Science and Health

Report: Life Expectancy In The U.S. Has Fallen For 3 Consecutive Years

Life expectancy in the U.S. among people ages 25-64 has fallen for three straight years, according to the Journal of the American Medical Association.

Report: Life Expectancy In The U.S. Has Fallen For 3 Consecutive Years
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A study published Tuesday in the Journal of the American Medical Association found an increasing mortality rate and falling life expectancy for Americans ages 25-64. The trend crosses gender, racial and ethnic lines — and contrasts trends generally seen in other wealthy countries.

According to the study, a rise in drug overdoses, suicides, alcohol-related illness and obesity are primarily responsible. Life expectancy in the U.S. had been making steady progress over the past six decades. But it fell each year from 2014-2017, when it reached 78.6 years.

The report notes that between 1999 and 2017, fatal drug overdoses in midlife increased by 386.5%. The rate of alcohol-related disease deaths rose by 157.6% over that same period for people between 25 and 34. And suicide rates jumped almost 40% among people 25-64 and by nearly 56% for people ages 55-64.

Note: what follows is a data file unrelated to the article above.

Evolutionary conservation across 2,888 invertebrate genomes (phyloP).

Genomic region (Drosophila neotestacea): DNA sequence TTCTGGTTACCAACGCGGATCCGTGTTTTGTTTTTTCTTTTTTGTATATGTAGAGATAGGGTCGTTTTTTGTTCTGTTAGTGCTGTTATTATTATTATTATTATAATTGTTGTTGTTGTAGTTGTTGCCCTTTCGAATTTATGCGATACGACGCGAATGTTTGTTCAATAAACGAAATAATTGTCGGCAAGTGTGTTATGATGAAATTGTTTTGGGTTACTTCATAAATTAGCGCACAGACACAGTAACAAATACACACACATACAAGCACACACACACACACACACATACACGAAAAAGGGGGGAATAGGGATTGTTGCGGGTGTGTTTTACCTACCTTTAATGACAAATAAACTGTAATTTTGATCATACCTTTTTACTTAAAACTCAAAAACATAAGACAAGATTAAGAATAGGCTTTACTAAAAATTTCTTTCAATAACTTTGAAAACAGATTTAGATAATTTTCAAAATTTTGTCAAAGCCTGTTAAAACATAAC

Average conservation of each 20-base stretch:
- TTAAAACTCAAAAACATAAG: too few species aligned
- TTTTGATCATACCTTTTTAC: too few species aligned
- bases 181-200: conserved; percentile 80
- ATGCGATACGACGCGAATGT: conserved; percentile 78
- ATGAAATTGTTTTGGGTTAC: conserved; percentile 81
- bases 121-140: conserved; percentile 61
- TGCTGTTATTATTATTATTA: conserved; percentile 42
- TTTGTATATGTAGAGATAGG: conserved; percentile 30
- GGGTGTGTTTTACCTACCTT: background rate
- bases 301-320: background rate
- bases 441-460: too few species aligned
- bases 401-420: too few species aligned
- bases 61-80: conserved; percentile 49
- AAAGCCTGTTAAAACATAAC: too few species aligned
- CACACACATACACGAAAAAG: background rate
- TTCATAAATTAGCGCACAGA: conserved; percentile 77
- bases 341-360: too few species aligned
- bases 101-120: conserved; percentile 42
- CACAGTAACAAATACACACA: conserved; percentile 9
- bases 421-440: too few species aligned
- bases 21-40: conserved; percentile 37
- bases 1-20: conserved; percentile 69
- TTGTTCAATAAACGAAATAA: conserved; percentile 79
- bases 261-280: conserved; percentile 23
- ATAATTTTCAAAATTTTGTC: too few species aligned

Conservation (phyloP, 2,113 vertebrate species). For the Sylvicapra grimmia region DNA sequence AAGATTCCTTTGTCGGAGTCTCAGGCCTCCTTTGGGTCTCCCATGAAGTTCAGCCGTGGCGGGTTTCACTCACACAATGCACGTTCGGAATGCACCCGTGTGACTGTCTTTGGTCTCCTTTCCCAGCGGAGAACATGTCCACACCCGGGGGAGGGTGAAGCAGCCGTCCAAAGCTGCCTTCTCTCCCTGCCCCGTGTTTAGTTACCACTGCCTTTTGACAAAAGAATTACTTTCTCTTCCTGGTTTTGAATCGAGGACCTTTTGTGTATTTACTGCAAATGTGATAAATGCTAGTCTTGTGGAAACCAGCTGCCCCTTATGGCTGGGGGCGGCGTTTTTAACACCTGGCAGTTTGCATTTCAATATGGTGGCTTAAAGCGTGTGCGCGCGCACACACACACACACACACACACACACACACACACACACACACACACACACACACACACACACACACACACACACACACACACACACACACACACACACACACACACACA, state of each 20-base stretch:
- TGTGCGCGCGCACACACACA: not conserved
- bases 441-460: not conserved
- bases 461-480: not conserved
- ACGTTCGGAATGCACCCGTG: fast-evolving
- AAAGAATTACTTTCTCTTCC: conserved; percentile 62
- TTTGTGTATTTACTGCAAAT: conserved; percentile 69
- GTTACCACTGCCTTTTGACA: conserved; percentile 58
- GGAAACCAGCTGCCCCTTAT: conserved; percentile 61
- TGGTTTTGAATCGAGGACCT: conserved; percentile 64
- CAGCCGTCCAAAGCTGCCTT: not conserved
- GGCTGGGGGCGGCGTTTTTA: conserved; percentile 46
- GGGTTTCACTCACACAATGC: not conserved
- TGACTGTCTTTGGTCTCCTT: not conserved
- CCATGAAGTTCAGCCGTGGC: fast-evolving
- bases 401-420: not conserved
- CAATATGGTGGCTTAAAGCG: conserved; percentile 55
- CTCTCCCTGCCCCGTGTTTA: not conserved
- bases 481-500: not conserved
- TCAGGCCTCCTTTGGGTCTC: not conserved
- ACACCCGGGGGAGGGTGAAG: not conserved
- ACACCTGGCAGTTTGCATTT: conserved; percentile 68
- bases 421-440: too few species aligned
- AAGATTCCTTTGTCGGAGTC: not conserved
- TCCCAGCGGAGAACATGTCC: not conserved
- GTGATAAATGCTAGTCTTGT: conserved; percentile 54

The study also found the death rate among people 25-34 saw the highest relative increase from 2010-2017: 29%. And while men have an overall higher all-cause mortality than women, women are increasingly dying from diseases considered to be more common among men.

Dr. Steven Woolf of Virginia Commonwealth University was the report's lead author. He told NBC News that the results represented a "distinctly American phenomenon." He also said the causes of death are "so diverse that it makes us think something systemic is responsible and is expressing itself in our health in many different domains."